About three miles south of Lawson’s home and the proposed well is a ghost town called Helvetia. All that’s left of the town today are a few abandoned homes and the remains of power plant next to a man-made pond. It is the kind of spooky place, I know, where teenagers might pull off the road, park a car, and drink a few beers on a moonlit night.
“The town was wonderful, a nice place to live,” Darryl Beatty, 72, a former supervisor of the township that holds Helvetia, told BuzzFeed News. People raised families, played baseball, and dug coal, and in 1947 Helvetia was named the top mining town in Pennsylvania. But just seven years later, the Rochester & Pittsburgh Coal Mining Company shut the town down, evicting 163 miners and their families, its manager citing “ridiculous” freight rates of $3.57 a ton to ship coal to Buffalo, according to the Indiana Evening Gazette. The miners were given a day to leave town, according to newspaper accounts.
Closer to Lawson’s home, at the foot of his hill, is No. 2 Shaft Road, where the Cascade Coal and Coke Company Shaft No. 2 was sunk in 1907. In 1911, 21 men died there in a natural gas explosion. The No. 2 mine closed in 1929 in a labor dispute, flooded, and never reopened. Its catacombs crawl a few hundred feet below the hill. Today it drains acid-laced water into a ravine.
As such coal shafts shut down, natural gas moved in on the hill and around the town. The wells pierced as deep as the Oriskany sandstone, 7,300 feet down, the layered remnants of a beach that stretched across most of Western Pennsylvania 400 million years ago. It was full of natural gas.
The sand was also fine for making glass, which is what lured my family to town: My father worked for a company that made wine, beer, and soda bottles. Some of the low-quality sand ended up in traps on the company golf course, where for a blissful summer as a teenager I was paid $8 an hour to mow putting greens and the lawns of the executives who shortly thereafter sold the company to a bigger one that shut down the glass plants, throwing hundreds of people out of work.
Lawson’s youthful experience with the Oriskany sandstone, in the 1960s, was more dangerous than raking sand traps. “I’ve seen wells explode, catch fire when I traveled with my dad,” he said. A well blowout he witnessed as a young man sprayed pieces of metal casing pipe in a 50-yard circle, squeezed out of a wellbore like toothpaste out of a tube. “I’ve seen too much of this kind of trouble. Would you want this next to your house? Why take the chance?”
“We’re not against progress or people making a living,” Marianne Atkinson, one of Lawson’s neighbors who also spoke at the hearing, told BuzzFeed News. “But we don’t understand why this well has to be right here. There are a lot of empty places in Pennsylvania.”
There really are a lot of empty places where disposal wells could go instead, hydrogeologist David Yoxtheimer of Penn State’s Marcellus Center for Outreach and Research told BuzzFeed News. That said, Yoxtheimer agrees with the EPA that it “just isn’t feasible” for flowback professionally pumped into the Oriskany sandstone to come back up through old wells or crevices feared by Lawson, Atkinson, and their neighbors.
“Even so, things can happen,” Yoxtheimer said, like spills from trucks or tanks, or leaks from cracked pipes. “A more appropriate location for a disposal well would be somewhere farther away from a residential street.” Yoxtheimer added. “Even if everything is legal, the well owner should still feel some moral obligation to his neighbors and not do this.”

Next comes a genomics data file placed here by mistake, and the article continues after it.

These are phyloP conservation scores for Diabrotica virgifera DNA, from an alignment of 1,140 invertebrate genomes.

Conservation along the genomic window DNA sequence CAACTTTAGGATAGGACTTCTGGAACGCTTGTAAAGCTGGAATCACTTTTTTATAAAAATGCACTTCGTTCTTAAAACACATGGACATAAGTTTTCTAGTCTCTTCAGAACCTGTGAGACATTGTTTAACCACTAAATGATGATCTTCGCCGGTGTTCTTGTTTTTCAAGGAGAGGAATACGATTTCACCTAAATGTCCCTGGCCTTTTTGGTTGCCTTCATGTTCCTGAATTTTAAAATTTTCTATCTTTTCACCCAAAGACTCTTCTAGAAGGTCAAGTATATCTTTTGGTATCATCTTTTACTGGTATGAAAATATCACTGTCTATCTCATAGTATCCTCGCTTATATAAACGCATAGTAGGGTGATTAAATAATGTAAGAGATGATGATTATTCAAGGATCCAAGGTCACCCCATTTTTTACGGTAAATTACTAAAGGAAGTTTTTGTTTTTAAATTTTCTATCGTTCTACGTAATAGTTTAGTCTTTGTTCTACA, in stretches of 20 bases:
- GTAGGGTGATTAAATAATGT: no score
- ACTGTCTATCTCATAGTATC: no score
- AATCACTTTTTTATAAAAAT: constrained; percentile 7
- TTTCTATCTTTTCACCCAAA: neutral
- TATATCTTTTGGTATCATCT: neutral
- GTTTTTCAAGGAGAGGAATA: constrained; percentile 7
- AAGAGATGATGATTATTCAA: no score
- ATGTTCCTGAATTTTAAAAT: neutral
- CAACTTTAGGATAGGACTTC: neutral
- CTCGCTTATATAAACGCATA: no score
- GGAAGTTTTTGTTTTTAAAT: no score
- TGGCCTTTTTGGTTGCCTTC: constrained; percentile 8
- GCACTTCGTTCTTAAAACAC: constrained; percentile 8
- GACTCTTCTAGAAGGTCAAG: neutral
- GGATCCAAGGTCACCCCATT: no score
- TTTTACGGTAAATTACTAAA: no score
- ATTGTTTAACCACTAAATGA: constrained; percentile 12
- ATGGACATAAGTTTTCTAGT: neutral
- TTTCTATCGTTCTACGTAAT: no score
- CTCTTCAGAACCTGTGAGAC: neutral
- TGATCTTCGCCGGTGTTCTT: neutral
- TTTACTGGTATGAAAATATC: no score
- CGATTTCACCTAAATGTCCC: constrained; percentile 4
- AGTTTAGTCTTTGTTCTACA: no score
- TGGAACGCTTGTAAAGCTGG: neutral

Mike Hoover of Windfall Oil & Gas, the company that’s proposing the well, told BuzzFeed News that he didn’t want to comment until a permit decision is made.
“But I will say having a hearing for this kind of well is really unusual,” Hoover said. “I never heard of one before.” (In 2012, I attended a raucous EPA hearing where Hoover told the crowd: “I was born and raised in this community and I intend to stay here. I truly wouldn’t be proposing this if I thought it was going to pose a health hazard to anybody.”)
This is how small a town it is: Hoover trained in drilling at the same gas firm that employed Lawson’s father. And Hoover’s brother, the neighbors complain at the hearing, is employed as a DEP inspector, which they view as suspect. None of this is all that unusual here. Everyone knows everyone else six different ways, none of them exactly right.
Pennsylvania Oil And Gas Wells Over Time
As the hearing draws to a close, one of the city council members, Diane Bernardo, describes the town’s four water wells, located about three miles from the Windfall hill in a “protection zone” that the DEP designated in 2010, and puzzles over the agency ignoring them now.
“The City of DuBois recognizes the economic impact that the gas industry offers,” she testified. “We simply object to introducing injection wells and similar activities into a residential area at the expense of the health and safety of our water supply.”
In the audience, three men hiss and grunt in dismay at the complaints. “I’m in the gas business myself, and this stuff is all crazy,” one man, his face worn by working outdoors, told BuzzFeed News. Fracking had revived business in the town and the well would add to that prosperity, he added. “But I’m not ready to speak up yet.”
The fracking boom has brought plenty of payoffs. Farmers lease alfalfa fields to drillers, and store owners sell them cups of coffee and drilling equipment. The unemployment rate in Clearfield County, where DuBois resides, was 8% in January, significantly down from 12.4% six years ago. The Harley-Davidson franchise is sparkling, I can see as I drive away after the hearing, and the parking lot is full at the new big-box hardware store by the mall, which I learned at the hearing is built on top of another shuttered coal mine, one that leaks acid into the creek I followed into town. More history I never knew, but which maybe explains why it was sometimes such a hard place.
“The truth is the town is dying,” Beatty said, its population halved from a century ago. Young people either leave town for better lives, like I did, or too often now can’t find work. Beatty runs an excavating business and has had to dig graves for some who overdose, caught up in the nationwide painkiller epidemic plaguing farm and forest towns. “There’s nothing sadder,” he said.
An injection well “is just another quick fix,” Beatty concluded, part of a long line of booms and busts, to replace factory jobs that have vanished. “People think they will solve all the money problems. But they never do.”
Each fracking well in Pennsylvania might take 4.5 million gallons of water to fracture its natural gas–bearing shale, not 400,000 gallons.
Dan Vergano is a science reporter for BuzzFeed News and is based in Washington, DC.
Contact Dan Vergano at firstname.lastname@example.org.